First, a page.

Connie remains distraught until she meets handsome Arthur Raymond (Anthony Bushell), a playboy who is both married and squarely under his father’s thumb. Their love affair seems like a real thing until Arthur’s father, Melville (Warner) intervenes, and one night the big-mouthed Bobby ends up with a bullet in the back.
In that summary, I listed off instances of sex, drunkeness, and murder, which, I will admit, would make most movies sound like a good time. Expensive Women is not such an experience.
Dolores Costello, a silent starlet making her debut in talkies, talks a very dull character and flattens her out. The 60-minute film’s structure is a mess, too, taking the romance between Connie and Neil and forgets it for the entire middle chunk. Instead we are dallying unconvincingly with the supremely boring Arthur. What does Connie see in him? Hell, I don’t even know what a casting director saw in him.
The characters in the movie lack any compelling quality outside of Neil, in whom Warren William, in one of his earliest screen roles, imbues a dreamy-eyed desire and a sweetness that makes Connie’s fullblooded pursuit of the personality-free Arthur all the more baffling.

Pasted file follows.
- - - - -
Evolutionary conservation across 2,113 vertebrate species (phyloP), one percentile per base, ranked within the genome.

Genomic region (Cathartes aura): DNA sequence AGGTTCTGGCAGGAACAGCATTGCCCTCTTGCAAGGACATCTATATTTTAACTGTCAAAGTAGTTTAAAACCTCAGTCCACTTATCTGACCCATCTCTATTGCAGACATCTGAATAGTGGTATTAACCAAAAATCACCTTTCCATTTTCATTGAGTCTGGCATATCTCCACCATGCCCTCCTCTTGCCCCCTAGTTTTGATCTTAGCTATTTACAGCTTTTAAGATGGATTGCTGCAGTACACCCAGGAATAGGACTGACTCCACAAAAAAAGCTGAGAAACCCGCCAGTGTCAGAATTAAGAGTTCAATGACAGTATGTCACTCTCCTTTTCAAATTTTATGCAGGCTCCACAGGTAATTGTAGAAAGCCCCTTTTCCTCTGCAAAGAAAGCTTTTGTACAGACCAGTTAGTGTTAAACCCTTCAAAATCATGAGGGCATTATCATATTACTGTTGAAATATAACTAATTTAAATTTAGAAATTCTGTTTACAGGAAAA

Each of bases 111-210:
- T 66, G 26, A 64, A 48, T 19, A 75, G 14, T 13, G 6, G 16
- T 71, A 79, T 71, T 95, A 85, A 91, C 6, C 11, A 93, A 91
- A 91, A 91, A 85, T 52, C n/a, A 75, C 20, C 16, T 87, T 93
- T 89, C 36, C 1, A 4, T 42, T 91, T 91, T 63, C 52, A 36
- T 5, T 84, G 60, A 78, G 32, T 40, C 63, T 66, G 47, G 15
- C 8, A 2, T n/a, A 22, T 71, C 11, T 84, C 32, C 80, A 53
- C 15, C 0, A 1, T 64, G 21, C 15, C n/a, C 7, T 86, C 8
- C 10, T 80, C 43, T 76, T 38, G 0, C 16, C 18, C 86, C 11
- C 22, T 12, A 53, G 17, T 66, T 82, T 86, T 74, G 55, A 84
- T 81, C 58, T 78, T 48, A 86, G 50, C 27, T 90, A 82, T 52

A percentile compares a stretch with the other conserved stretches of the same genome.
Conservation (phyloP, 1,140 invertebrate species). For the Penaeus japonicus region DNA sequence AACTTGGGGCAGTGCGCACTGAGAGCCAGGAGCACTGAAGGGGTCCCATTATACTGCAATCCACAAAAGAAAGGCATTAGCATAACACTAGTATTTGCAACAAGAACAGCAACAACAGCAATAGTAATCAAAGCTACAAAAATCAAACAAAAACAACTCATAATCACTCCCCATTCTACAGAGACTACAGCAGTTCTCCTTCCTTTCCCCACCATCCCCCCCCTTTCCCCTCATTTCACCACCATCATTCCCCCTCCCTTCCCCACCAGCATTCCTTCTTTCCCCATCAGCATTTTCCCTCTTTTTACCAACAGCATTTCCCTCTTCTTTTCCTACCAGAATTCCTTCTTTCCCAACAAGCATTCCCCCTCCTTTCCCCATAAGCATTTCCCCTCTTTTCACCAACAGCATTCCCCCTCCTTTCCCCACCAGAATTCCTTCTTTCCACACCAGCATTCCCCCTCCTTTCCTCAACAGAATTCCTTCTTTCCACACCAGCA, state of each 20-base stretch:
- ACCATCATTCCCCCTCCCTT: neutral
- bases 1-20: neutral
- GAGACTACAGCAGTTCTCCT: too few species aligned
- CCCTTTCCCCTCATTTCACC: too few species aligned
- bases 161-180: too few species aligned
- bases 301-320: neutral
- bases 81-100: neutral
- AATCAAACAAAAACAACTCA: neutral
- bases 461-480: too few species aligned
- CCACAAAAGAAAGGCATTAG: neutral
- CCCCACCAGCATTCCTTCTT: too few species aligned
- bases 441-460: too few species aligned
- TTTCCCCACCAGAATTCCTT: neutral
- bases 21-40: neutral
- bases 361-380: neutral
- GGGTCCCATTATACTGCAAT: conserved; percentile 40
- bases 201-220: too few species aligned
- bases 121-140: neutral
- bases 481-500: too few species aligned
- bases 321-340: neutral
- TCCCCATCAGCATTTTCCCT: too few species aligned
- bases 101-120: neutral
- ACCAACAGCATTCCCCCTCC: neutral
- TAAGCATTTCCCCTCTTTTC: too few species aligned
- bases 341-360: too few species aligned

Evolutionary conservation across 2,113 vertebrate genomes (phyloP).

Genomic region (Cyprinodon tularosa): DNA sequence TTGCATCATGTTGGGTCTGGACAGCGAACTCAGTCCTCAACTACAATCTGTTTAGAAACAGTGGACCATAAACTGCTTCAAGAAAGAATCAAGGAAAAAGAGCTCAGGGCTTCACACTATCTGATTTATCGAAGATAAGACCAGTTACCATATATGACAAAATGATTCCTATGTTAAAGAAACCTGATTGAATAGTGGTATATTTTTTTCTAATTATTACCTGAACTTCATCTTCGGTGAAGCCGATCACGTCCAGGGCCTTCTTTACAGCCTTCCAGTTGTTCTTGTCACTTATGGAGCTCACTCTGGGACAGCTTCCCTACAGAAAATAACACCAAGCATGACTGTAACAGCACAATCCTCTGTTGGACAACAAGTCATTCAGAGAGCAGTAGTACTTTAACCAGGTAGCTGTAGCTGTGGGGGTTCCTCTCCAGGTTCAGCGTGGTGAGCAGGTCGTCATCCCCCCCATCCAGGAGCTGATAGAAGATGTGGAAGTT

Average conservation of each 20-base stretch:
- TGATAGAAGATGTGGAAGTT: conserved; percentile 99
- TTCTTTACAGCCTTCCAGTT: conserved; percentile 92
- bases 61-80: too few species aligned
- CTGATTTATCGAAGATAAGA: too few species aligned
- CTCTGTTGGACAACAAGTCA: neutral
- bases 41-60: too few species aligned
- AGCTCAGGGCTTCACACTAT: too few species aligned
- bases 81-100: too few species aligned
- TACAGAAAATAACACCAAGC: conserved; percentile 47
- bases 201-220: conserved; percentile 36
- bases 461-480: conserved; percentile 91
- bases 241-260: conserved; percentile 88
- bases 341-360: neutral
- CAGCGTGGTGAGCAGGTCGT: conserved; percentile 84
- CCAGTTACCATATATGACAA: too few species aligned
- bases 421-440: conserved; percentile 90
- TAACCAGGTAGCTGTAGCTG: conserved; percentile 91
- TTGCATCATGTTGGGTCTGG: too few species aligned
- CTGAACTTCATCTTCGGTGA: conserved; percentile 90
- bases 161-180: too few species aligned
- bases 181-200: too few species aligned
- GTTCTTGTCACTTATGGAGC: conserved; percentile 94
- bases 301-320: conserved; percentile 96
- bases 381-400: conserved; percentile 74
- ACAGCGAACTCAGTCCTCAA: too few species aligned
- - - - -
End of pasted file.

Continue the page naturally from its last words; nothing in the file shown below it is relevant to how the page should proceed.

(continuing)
The film’s climactic murder trial is also notably unusual, as it is held in Melville’s home library only lasts for a couple of minutes. The trial’s result sees Connie cleared of a murder she didn’t commit; this doesn’t create any sense of palpable relief in the audience. Instead, it showcases how these aloof, rich and powerful characters face absolutely no consequences for any of their actions. That Connie goes back to Neil in the final few minutes is almost insulting, giving her a happy ending to wallpaper over the movie’s fervent faith in the performative misery of the emotionally-mute wealthy class.
I don’t know if you’d picked up on it, but I really hated this one. Really, really. Expensive Women is so generic and clumsy, it’s strictly for completionists and masochists only.
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Other Reviews, Trivia, and Links
- TCMDB gives details on the star: